Validating the accuracy of administrative healthcare data identifying epilepsy in deceased adults: A Scottish data linkage study

Epilepsy Res. 2020 Nov:167:106462. doi: 10.1016/j.eplepsyres.2020.106462. Epub 2020 Sep 13.


Background: We investigate the case-ascertainment accuracy for potentially active epilepsy of four administrative healthcare datasets used to identify deceased adults in Scotland.

Methods: In this diagnostic accuracy study, unique patient identifiers were used to link administrative healthcare data for adults (aged 16 years and over) who died in Scotland between 01/01/09-01/01/16. Cases were ascertained from linking mortality records, hospital admissions, antiepileptic drug (AED) prescriptions, and primary care attendances. We assessed ICD-10 codes G40 (epilepsy), G41 (status epilepticus), and R56.8 (seizures) listed as causes of death and as hospital admission reasons, various AEDs, and F25 primary care epilepsy Read codes. These epilepsy indicators were searched through 01/01/09-01/01/16, suggesting active epilepsy during a maximal period of seven years before death. They were compared to epilepsy diagnoses made from medical records reviewed by a senior epileptologist, with a second senior epileptologist independently reviewing the medical records in a 10 % sample to check for specialist interrater agreement in epilepsy diagnoses. We validated how accurately epilepsy was identified by each dataset alone and when combined, calculating positive predictive value (PPV) and sensitivity (with 95 % confidence intervals (CIs)).

Results: 159,032 deceased potential epilepsy cases were captured across the four datasets. Medical records reviewed in a random sample of 936 confirmed that epilepsy was present in 614 and absent in 322. Specialist interrater diagnostic agreement was substantial (100 medical records reviewed in duplicate, kappa = 0.72, CI 0.58-0.86). G40-41 cause of death codes had a PPV of 86 % (CI 84-89 %) and sensitivity of 73 % (CI 69-76 %). Adding R56.8 lowered PPV to 69 % (CI 65-72 %) and raised sensitivity to 87 % (CI 84-90 %). The optimal algorithm combining two datasets consisted of F25 Read codes paired with AEDs (PPV 86 % (CI 80-92 %), sensitivity 93 % (CI 88-97 %)). Also effective was pairing G40-41 and/or R56.8 cause of death codes with AEDs (PPV 91 % (CI 89-94 %), sensitivity 81 % (CI 77-84 %)). Whilst algorithms combining three datasets raised PPV to as high as 93-95 %, the associated sensitivities were low (71 % at most).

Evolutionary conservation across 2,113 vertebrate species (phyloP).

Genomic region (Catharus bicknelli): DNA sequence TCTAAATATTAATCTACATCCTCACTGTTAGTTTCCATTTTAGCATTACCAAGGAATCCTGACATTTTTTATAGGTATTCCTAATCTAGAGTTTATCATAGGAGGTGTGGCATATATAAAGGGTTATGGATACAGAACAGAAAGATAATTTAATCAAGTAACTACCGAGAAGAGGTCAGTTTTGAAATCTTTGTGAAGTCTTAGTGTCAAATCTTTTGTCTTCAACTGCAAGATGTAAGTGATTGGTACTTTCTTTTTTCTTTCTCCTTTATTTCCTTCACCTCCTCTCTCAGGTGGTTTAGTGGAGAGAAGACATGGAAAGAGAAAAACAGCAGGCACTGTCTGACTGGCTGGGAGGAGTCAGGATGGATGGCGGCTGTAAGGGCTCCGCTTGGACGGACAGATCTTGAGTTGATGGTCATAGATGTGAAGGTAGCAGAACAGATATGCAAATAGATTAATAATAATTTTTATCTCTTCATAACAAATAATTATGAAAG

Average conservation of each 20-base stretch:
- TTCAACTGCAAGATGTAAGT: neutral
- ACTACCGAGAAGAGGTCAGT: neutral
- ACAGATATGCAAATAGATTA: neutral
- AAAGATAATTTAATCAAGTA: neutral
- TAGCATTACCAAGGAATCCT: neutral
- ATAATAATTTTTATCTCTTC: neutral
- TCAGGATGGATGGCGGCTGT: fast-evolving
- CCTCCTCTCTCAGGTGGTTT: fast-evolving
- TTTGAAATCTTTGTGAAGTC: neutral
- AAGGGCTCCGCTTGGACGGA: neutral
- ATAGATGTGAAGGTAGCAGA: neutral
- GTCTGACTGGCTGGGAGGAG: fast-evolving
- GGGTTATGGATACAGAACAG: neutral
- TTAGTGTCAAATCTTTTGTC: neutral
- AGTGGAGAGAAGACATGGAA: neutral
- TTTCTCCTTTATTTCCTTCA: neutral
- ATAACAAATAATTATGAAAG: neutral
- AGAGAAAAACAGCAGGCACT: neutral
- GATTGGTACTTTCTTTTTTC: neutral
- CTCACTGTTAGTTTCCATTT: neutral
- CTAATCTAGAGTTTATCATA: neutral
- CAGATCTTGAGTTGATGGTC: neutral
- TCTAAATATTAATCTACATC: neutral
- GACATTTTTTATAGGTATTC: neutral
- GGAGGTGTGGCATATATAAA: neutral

Conclusions: Routinely-collected Scottish data can accurately identify epilepsy in deceased adults. It may be necessary to combine the diagnostic coding used with AEDs to ensure optimal case-ascertainment. The results help inform the design of future Scottish epilepsy mortality studies recruiting from administrative data sources.

Keywords: Cause of death; Diagnostic accuracy study; ICD-10; Mortality; Routine data; Seizures.

Publication types

  • Research Support, Non-U.S. Gov't

MeSH terms

  • Adult
  • Aged
  • Algorithms
  • Anticonvulsants / therapeutic use*
  • Databases, Factual
  • Delivery of Health Care*
  • Epilepsy / drug therapy*
  • Female
  • Humans
  • Information Storage and Retrieval
  • Male
  • Middle Aged
  • Scotland
  • Status Epilepticus / drug therapy*


  • Anticonvulsants